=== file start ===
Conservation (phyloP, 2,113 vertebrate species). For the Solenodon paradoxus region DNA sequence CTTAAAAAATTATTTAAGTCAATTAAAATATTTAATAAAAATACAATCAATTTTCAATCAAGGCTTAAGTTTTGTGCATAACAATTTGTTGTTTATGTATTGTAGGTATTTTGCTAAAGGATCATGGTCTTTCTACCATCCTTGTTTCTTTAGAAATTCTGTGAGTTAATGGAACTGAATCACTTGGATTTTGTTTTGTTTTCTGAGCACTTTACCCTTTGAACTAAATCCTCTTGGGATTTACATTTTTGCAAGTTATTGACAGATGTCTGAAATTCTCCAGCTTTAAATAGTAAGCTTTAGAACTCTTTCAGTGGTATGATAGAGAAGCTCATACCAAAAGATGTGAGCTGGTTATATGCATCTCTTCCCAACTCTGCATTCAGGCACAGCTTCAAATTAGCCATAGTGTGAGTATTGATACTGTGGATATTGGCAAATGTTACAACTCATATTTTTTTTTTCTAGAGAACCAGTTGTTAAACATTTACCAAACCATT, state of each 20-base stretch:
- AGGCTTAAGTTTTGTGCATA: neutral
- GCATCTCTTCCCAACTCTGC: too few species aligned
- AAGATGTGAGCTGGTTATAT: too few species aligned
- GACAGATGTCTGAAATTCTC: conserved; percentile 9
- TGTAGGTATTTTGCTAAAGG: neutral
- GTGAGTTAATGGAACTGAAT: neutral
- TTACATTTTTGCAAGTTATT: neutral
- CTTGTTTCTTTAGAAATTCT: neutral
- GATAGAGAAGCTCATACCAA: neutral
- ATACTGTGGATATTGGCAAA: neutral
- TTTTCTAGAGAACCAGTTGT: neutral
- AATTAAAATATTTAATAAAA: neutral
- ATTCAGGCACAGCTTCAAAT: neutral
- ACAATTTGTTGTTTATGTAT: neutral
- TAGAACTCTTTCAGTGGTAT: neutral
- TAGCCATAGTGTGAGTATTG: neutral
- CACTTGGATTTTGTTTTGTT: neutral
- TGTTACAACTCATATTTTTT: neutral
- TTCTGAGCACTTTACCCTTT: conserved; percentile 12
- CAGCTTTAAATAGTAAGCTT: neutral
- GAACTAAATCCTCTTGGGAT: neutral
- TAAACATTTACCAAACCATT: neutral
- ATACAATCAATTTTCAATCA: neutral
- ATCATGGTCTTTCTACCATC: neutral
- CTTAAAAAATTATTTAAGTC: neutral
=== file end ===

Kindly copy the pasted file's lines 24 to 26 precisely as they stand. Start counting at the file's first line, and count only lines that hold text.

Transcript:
- ATACAATCAATTTTCAATCA: neutral
- ATCATGGTCTTTCTACCATC: neutral
- CTTAAAAAATTATTTAAGTC: neutral